A Draft-Day Prospectus: Sub-Surface Scanning

There is a common misperception about the needs of the San Diego Chargers heading into the NFL Draft - that the team needs wide receivers, offensive linemen, secondary help and little else. A closer look at the team's depth chart and A.J. Smith's draft tendencies shows that the Chargers may make several selections that will surprise many on draft day.

As for the apparent need for receiving help, it just plain isn't there. Keenan McCardell and Eric Parker provide veteran savvy and a contagious work ethic; Vincent Jackson and Rashaun Woods are potential-laden youngsters who were high draft picks for a reason; and Kassim Osgood is a special teams dynamo.

The offensive line could use an infusion of talent, but the need is not as dire as many are making it out to be. All five starters return from last season, three of whom are 25 years old or younger - leaving plenty of room for improvement from within.

The need for secondary help is very cornerback-specific. The Chargers already have five safeties on their roster (Marlon McCree, Bhawoh Jue, Clinton Hart, Terrence Kiel and Andre Lott) expected to be on their opening-day roster. The need for cornerback depth is obvious, but incumbents Quentin Jammer and Drayton Florence will likely be starters this season no matter which players the team drafts.

The other problem with the assumptions of many surface-level critics is that the Chargers needs actually run far deeper than the big, aforementioned three. The team figures to have two new starting inside linebackers by 2007, so that area should merit attention. Also, Jacques Cesaire is the top reserve at all three defensive line positions, so that could be another position worthy of some draft-day assistance. Finally, the team has no third quarterback - a role that will likely be filled by a draft pick.

"We have a plan to win now and in the future," Smith said. "Plan strategic moves for the future. I don't want to operate on a year-to-year basis. You have to have an eye on the future."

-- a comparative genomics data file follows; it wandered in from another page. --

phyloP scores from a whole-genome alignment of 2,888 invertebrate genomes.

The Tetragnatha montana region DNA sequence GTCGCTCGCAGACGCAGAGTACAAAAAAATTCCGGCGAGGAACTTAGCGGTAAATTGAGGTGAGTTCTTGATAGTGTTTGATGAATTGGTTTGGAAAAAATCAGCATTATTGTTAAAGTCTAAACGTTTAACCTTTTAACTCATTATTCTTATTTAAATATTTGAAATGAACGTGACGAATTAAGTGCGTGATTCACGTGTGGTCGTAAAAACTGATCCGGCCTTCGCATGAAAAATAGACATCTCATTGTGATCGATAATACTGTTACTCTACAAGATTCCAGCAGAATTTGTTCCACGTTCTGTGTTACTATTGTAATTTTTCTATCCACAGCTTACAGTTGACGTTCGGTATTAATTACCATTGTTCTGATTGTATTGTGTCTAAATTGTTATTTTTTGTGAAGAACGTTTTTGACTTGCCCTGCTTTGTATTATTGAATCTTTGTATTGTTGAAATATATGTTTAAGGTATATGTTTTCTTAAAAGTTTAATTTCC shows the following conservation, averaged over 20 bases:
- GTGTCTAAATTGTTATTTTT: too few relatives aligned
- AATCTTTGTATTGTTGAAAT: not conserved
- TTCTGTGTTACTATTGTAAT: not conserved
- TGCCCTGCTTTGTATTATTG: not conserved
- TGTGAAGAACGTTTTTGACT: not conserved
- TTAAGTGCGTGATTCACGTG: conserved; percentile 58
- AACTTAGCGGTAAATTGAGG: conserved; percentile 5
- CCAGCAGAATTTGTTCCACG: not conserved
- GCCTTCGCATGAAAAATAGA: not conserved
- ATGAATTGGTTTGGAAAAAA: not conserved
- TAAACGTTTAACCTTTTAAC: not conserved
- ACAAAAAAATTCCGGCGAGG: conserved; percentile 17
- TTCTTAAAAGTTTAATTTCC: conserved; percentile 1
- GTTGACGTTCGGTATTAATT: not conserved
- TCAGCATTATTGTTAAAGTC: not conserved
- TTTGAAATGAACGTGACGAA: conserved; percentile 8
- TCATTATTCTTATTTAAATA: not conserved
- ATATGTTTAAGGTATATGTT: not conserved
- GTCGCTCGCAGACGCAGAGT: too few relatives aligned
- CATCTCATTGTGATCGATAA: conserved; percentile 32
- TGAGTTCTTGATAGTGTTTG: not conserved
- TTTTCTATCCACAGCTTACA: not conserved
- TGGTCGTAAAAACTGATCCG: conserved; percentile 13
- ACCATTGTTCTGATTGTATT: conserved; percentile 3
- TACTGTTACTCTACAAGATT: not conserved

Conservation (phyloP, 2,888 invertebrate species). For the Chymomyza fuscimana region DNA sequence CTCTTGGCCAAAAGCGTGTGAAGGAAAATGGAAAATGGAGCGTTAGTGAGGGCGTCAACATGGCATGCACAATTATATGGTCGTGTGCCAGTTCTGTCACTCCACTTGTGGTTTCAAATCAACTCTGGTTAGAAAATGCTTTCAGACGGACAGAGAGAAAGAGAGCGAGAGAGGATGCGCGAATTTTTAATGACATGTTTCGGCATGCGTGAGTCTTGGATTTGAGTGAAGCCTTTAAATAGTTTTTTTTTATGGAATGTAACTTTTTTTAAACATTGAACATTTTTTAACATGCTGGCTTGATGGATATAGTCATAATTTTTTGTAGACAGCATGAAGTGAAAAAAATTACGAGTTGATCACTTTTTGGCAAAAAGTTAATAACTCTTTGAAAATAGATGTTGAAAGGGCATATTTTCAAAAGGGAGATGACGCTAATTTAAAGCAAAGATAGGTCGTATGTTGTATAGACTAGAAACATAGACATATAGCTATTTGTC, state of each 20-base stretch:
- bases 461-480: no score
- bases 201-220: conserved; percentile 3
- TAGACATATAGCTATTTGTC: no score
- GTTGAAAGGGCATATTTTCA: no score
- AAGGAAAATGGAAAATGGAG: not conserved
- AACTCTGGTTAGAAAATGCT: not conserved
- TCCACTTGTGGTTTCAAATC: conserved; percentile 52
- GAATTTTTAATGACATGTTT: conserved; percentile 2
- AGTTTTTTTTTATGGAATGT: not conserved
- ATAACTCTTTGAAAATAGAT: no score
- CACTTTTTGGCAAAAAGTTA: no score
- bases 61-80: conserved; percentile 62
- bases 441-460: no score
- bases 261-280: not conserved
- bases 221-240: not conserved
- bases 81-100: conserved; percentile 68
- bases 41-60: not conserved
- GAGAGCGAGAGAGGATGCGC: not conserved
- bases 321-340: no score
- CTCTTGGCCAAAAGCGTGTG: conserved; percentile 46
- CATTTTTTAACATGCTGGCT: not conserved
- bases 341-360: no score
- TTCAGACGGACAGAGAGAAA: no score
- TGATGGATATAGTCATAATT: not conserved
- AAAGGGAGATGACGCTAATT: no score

So on draft day, expect A.J. Smith to stick to his usual end-of-April routine. He considers cornerback a position of priority (see Sammy Davis, Drayton Florence), so it will likely get some first-round attention, and will probably be addressed later in the draft as well.

"I would like to get some excitement back there – some competition going," Smith acknowledged.

Then Smith will undoubtedly use multiple mid-to-late picks on offensive line help (Courtney Van Buren, Scott Mruczkowski), nabbing at least one small-school prospect. Linebacker will then be addressed in round three or four (Ben Leber, Matt Wilhelm), with perhaps a big-bodied defensive lineman rounding out the draft (Ryon Bingham). The quarterback position could be addressed at any point, but it will likely be some time on day two.

It is that time of year where lies abound about every team's intentions, as general managers try to keep their true intentions unknown. But draft-related untruths can come from another source - draft experts that fail to examine teams beyond the surface level. Judging by the Chargers' real needs, and A.J. Smith's historical draft preferences, it seems a lot of fans and so-called experts will be very surprised by what the Chargers do on draft day.

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